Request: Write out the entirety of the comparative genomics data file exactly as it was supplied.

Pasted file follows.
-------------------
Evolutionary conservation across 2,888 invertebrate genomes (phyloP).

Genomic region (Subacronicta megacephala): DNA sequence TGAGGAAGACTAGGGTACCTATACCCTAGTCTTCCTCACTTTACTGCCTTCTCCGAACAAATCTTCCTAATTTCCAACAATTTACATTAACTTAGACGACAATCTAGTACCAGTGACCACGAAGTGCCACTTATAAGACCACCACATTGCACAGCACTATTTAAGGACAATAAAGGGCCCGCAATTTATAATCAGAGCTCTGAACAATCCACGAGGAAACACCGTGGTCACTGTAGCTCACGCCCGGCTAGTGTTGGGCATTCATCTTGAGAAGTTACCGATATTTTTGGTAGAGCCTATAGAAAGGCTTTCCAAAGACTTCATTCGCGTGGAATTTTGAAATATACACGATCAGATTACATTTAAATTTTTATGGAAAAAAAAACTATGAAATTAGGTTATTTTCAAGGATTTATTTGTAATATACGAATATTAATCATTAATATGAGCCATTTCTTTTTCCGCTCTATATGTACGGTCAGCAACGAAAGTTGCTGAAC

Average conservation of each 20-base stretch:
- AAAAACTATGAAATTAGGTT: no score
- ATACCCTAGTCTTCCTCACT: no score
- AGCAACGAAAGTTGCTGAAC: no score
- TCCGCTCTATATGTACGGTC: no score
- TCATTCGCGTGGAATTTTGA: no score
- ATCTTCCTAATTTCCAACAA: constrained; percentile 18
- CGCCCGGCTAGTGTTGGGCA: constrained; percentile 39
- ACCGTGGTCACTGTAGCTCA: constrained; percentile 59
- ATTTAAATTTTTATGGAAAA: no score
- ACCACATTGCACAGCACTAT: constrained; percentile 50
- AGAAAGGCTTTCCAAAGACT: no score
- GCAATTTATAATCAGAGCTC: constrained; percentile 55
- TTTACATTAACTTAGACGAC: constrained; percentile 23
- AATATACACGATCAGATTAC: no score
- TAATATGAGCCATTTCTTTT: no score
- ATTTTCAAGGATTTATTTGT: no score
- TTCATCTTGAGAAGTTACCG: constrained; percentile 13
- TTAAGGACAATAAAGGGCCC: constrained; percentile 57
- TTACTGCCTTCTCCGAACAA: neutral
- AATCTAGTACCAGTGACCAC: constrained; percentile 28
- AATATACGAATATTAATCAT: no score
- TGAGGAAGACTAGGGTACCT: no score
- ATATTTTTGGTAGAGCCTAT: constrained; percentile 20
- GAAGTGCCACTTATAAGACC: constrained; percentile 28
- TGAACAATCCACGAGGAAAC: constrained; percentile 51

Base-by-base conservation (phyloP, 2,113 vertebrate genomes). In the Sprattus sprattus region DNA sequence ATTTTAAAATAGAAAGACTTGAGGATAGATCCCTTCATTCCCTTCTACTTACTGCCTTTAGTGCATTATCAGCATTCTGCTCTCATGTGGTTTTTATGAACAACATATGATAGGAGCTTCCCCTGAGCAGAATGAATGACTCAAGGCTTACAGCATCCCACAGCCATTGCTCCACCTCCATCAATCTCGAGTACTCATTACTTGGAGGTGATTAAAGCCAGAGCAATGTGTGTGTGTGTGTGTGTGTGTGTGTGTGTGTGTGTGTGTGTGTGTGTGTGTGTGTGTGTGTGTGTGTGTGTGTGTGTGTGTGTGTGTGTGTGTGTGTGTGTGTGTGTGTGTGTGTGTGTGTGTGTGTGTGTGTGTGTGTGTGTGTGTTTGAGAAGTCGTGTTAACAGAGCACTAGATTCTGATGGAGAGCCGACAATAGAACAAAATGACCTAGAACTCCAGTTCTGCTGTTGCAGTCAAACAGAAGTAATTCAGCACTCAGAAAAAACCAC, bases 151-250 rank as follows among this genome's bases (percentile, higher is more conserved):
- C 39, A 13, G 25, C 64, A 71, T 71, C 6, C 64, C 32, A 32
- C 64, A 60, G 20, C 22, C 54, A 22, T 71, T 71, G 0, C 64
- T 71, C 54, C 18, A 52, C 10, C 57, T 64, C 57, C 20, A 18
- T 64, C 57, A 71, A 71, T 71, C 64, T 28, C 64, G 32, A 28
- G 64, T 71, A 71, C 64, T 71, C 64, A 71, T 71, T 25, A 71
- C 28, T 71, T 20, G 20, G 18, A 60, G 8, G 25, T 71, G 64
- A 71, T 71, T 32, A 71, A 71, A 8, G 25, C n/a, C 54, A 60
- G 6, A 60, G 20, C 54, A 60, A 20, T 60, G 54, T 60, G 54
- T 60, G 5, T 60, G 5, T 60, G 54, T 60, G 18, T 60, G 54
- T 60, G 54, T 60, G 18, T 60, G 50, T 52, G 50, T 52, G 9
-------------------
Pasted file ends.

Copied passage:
Evolutionary conservation across 2,888 invertebrate genomes (phyloP).

Genomic region (Subacronicta megacephala): DNA sequence TGAGGAAGACTAGGGTACCTATACCCTAGTCTTCCTCACTTTACTGCCTTCTCCGAACAAATCTTCCTAATTTCCAACAATTTACATTAACTTAGACGACAATCTAGTACCAGTGACCACGAAGTGCCACTTATAAGACCACCACATTGCACAGCACTATTTAAGGACAATAAAGGGCCCGCAATTTATAATCAGAGCTCTGAACAATCCACGAGGAAACACCGTGGTCACTGTAGCTCACGCCCGGCTAGTGTTGGGCATTCATCTTGAGAAGTTACCGATATTTTTGGTAGAGCCTATAGAAAGGCTTTCCAAAGACTTCATTCGCGTGGAATTTTGAAATATACACGATCAGATTACATTTAAATTTTTATGGAAAAAAAAACTATGAAATTAGGTTATTTTCAAGGATTTATTTGTAATATACGAATATTAATCATTAATATGAGCCATTTCTTTTTCCGCTCTATATGTACGGTCAGCAACGAAAGTTGCTGAAC

Average conservation of each 20-base stretch:
- AAAAACTATGAAATTAGGTT: no score
- ATACCCTAGTCTTCCTCACT: no score
- AGCAACGAAAGTTGCTGAAC: no score
- TCCGCTCTATATGTACGGTC: no score
- TCATTCGCGTGGAATTTTGA: no score
- ATCTTCCTAATTTCCAACAA: constrained; percentile 18
- CGCCCGGCTAGTGTTGGGCA: constrained; percentile 39
- ACCGTGGTCACTGTAGCTCA: constrained; percentile 59
- ATTTAAATTTTTATGGAAAA: no score
- ACCACATTGCACAGCACTAT: constrained; percentile 50
- AGAAAGGCTTTCCAAAGACT: no score
- GCAATTTATAATCAGAGCTC: constrained; percentile 55
- TTTACATTAACTTAGACGAC: constrained; percentile 23
- AATATACACGATCAGATTAC: no score
- TAATATGAGCCATTTCTTTT: no score
- ATTTTCAAGGATTTATTTGT: no score
- TTCATCTTGAGAAGTTACCG: constrained; percentile 13
- TTAAGGACAATAAAGGGCCC: constrained; percentile 57
- TTACTGCCTTCTCCGAACAA: neutral
- AATCTAGTACCAGTGACCAC: constrained; percentile 28
- AATATACGAATATTAATCAT: no score
- TGAGGAAGACTAGGGTACCT: no score
- ATATTTTTGGTAGAGCCTAT: constrained; percentile 20
- GAAGTGCCACTTATAAGACC: constrained; percentile 28
- TGAACAATCCACGAGGAAAC: constrained; percentile 51

Base-by-base conservation (phyloP, 2,113 vertebrate genomes). In the Sprattus sprattus region DNA sequence ATTTTAAAATAGAAAGACTTGAGGATAGATCCCTTCATTCCCTTCTACTTACTGCCTTTAGTGCATTATCAGCATTCTGCTCTCATGTGGTTTTTATGAACAACATATGATAGGAGCTTCCCCTGAGCAGAATGAATGACTCAAGGCTTACAGCATCCCACAGCCATTGCTCCACCTCCATCAATCTCGAGTACTCATTACTTGGAGGTGATTAAAGCCAGAGCAATGTGTGTGTGTGTGTGTGTGTGTGTGTGTGTGTGTGTGTGTGTGTGTGTGTGTGTGTGTGTGTGTGTGTGTGTGTGTGTGTGTGTGTGTGTGTGTGTGTGTGTGTGTGTGTGTGTGTGTGTGTGTGTGTGTGTGTGTGTGTGTGTGTGTTTGAGAAGTCGTGTTAACAGAGCACTAGATTCTGATGGAGAGCCGACAATAGAACAAAATGACCTAGAACTCCAGTTCTGCTGTTGCAGTCAAACAGAAGTAATTCAGCACTCAGAAAAAACCAC, bases 151-250 rank as follows among this genome's bases (percentile, higher is more conserved):
- C 39, A 13, G 25, C 64, A 71, T 71, C 6, C 64, C 32, A 32
- C 64, A 60, G 20, C 22, C 54, A 22, T 71, T 71, G 0, C 64
- T 71, C 54, C 18, A 52, C 10, C 57, T 64, C 57, C 20, A 18
- T 64, C 57, A 71, A 71, T 71, C 64, T 28, C 64, G 32, A 28
- G 64, T 71, A 71, C 64, T 71, C 64, A 71, T 71, T 25, A 71
- C 28, T 71, T 20, G 20, G 18, A 60, G 8, G 25, T 71, G 64
- A 71, T 71, T 32, A 71, A 71, A 8, G 25, C n/a, C 54, A 60
- G 6, A 60, G 20, C 54, A 60, A 20, T 60, G 54, T 60, G 54
- T 60, G 5, T 60, G 5, T 60, G 54, T 60, G 18, T 60, G 54
- T 60, G 54, T 60, G 18, T 60, G 50, T 52, G 50, T 52, G 9